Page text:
Rachel Levy, Associate Professor of Mathematics at Harvey Mudd College, agreed to share five thoughts about math with us. She’s the editor in chief of Grandma got STEM (a site dedicated to grandmothers who work or worked in Science, Technology, Engineering or Math), the Interface Compendium of Student Work, and SIURO, an undergraduate applied mathematics research publication, as well as an associate editor of Math Horizons.
The air is getting crisp in many areas and the leaves are quickly changing colors. Families spend a lot of time outside looking at and collecting the beautiful leaves. Why not utilize Mother Nature’s bounty for some math extensions with a creative twist?
As we go about our morning routine each weekday to get ready for school and work, I’m reminded that my children are being exposed to math concepts simply by sticking to their routine. Their morning activities allow them to experience sequencing and order first-hand. The same can be said for much of their day – there’s the morning routine, their school day schedules, our after-school routine, and the evening and bed-time routine. Each was implemented without much thought to how math played a role; our routines came about from a need to plan our days and be on-time. Yet, math is definitely present even in such an everyday occurrence.
No doubt you’ve counted your child’s fingers and toes more times than you can remember. Here’s a fun spin on basic “body math” that teaches the concept of ratios in a fun way using the human body as your guide. All you need is a tape measure, some string or rope, a piece of paper, a pen or pencil, and, of course a few bodies!
From the produce department to the snack food aisle, there’s no shortage of way to engage your kids in math at the grocery store.
– In the produce aisle…
Dan Shapiro is the founder of two software companies, has worked at Microsoft and Google, and is the proud dad of four-year-old boy/girl twins. He’s the creator of Robot Turtles, a tabletop board game that teaches computer programming concepts to kids ages 3-8. Dan uses math as a programmer, a business owner, and as a dad. He generously shared five thoughts about math.
If you hang around the under 5 crowd, you know they don’t have a great grasp of time. Whether it’s rising at 5:30 AM ready to roll for the day or whining in the car, “Are we there yet?” it’s clear their understanding of time is lacking. The Two-Minute Olympics, clocked by a sand-timer, provides a fun way to literally watch the minutes go by and help little ones build an understanding of time.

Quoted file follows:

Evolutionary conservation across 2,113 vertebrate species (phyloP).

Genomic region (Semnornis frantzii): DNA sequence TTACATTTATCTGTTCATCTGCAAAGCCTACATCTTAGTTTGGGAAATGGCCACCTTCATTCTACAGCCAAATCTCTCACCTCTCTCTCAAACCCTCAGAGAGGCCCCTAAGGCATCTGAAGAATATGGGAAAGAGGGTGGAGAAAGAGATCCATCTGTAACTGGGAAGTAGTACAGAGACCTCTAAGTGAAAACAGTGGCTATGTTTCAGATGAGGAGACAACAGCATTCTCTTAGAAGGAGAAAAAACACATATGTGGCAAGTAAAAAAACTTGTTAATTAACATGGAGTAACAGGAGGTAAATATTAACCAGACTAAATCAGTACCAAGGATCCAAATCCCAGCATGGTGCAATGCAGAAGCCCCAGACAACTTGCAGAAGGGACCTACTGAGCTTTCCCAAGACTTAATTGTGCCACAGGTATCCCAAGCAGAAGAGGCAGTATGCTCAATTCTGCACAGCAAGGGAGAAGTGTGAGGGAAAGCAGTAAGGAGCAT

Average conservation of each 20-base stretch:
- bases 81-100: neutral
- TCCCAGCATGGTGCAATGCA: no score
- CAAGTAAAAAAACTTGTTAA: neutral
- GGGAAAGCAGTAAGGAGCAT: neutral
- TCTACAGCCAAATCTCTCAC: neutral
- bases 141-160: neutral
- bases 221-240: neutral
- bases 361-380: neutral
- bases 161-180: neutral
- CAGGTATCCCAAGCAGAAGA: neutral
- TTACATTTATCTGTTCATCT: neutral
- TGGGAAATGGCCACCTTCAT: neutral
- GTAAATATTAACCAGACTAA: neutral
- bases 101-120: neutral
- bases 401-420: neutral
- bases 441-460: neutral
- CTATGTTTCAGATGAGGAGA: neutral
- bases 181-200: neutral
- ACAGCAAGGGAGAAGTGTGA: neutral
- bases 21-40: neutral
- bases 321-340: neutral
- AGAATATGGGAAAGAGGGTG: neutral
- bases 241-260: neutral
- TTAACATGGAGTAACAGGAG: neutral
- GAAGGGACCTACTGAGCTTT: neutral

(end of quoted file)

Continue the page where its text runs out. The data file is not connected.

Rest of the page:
With some toy cars and a few simple, inexpensive materials, you can build ramps and incline tunnels with your kids to study the effects of incline on velocity.
Ramps can be constructed with rain gutters (which you can pick up from any home supply store for about $5), cardboard mailing tubes, or paper towel tube rolls that have been cut in half length-wise. Pool noodles can also work with the smallest toy cars or, if they are too narrow, you can use marbles, instead of cars. Create at least two ramps of the same length. First, give your child some time to set up the ramps and race cars down. Then ask, “What do you think will happen if one of the ramps is higher?”
Practice and memorization play a role in learning math, but there’s nothing wrong with having a few tricks up your sleeve too. Provide your kids with simple tips and tricks they can apply when multiplying to make the process easy and fun. Here are 5 great tips:
In “Toe tapping math” we were introduced to the notion that music is math. We can find math in intervals, measures, steps, beats and rhythms. In fact, music without math would probably just be noise. But what if we flip that around – is math music? What connects the two in our brains?